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£3 million for research to prevent ill health

6 May 2008

The National Prevention Research Initiative (NPRI), a partnership of 12 research funders, has awarded almost £3 million in a second wave of funding for projects that aim to identify ways of preventing people becoming ill.

The NPRI was established in 2004 in response to the limited availability of funds for preventative research and the increasing prevalence of chronic disease and obesity in people living in the UK.

The initiative provides a dedicated funding stream for high-quality research aimed at preventing chronic diseases including certain cancers, coronary heart disease, diabetes and stroke. The principal focus in each study is on four health behaviours: physical activity, diet, tobacco use and alcohol misuse.

Examples of the 14 projects funded in phase 2 include:

  • The new TV diet: evaluating the effect of the UK 2007 OfCom restrictions on television food advertising to children, Dr Jean Adams, Newcastle University.
  • A comprehensive evaluation of the impact of English tobacco control policy on smoking cessation activities, Professor Sarah Lewis, University of Nottingham.
  • The effectiveness of fat taxes and thin subsidies in improving diets, Professor Bruce Traill, University of Reading.
  • Availability of and access to physical activity opportunities and links with health behaviours and obesity among adults, Dr Anne Ellaway, MRC Social and Public Health Sciences Unit, Glasgow.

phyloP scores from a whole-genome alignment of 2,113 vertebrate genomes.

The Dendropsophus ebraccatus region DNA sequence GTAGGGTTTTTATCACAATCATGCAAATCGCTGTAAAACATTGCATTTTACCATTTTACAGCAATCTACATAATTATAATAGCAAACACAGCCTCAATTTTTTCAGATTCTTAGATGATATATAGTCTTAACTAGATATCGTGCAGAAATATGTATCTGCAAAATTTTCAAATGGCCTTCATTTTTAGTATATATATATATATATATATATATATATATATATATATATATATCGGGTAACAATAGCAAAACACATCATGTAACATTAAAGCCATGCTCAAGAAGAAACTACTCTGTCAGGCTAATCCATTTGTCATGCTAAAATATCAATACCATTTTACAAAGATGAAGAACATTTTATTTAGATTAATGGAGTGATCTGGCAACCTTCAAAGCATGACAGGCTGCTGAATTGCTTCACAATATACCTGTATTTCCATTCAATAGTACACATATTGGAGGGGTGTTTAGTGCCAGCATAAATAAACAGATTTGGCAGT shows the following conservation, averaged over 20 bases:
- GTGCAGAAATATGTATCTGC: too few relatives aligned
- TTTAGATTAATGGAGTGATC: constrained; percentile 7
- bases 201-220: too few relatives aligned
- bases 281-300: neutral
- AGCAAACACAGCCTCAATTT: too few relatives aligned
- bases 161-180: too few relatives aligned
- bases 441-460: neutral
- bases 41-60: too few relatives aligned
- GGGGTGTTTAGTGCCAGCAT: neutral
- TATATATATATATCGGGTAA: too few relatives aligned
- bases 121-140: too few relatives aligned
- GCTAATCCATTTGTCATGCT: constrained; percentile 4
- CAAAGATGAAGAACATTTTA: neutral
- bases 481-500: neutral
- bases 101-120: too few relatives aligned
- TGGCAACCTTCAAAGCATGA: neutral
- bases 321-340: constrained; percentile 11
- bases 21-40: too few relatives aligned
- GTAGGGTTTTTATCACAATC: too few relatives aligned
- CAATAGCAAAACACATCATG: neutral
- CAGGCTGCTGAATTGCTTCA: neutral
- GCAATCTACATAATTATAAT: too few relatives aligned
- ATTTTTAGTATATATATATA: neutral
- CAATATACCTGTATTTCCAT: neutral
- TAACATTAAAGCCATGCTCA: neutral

• Free school breakfast initiative data augmentation and analysis, Professor Laurence Moore, Cardiff University.

Dr Marlie Ferenczi, who manages the NPRI, said:

‘‘These 14 awards build on the 26 made in phase 1 of the NPRI. Funding for prevention research is crucial to learn what works and what doesn’t when it comes to determining health behaviours. By working together, the partners have created a source of funds that will allow researchers to try to achieve this.’’

NPRI will showcase project work at the National Cancer Research Institute conference in October and the UK Society for Behavioural Medicine conference in January 2009.

The initiative is supported by a national partnership made up of government departments, research councils and major medical charities (large and small) that are working together to encourage and support research into chronic disease prevention. The specific membership of the initiative is not fixed over time and new members are welcome.

The following organisations provided funds for NPRI phase 2: British Heart Foundation; Cancer Research UK; Chief Scientist Office, Scottish Government Health Directorates; Department of Health; Diabetes UK; Economic and Social Research Council; Food Standards Agency; Medical Research Council; Health & Social Care Research & Development Office for Northern Ireland; The Stroke Association; Wales Office of Research and Development, Welsh Assembly Government; and World Cancer Research Fund.

NPRI phase 3 will be launched in summer 2008 with a budget of at least £10 million.

For more information about the background to the National Prevention and Research Initiative, funding awards made in phase 1 and details of the call for proposals for phase 2 please visit


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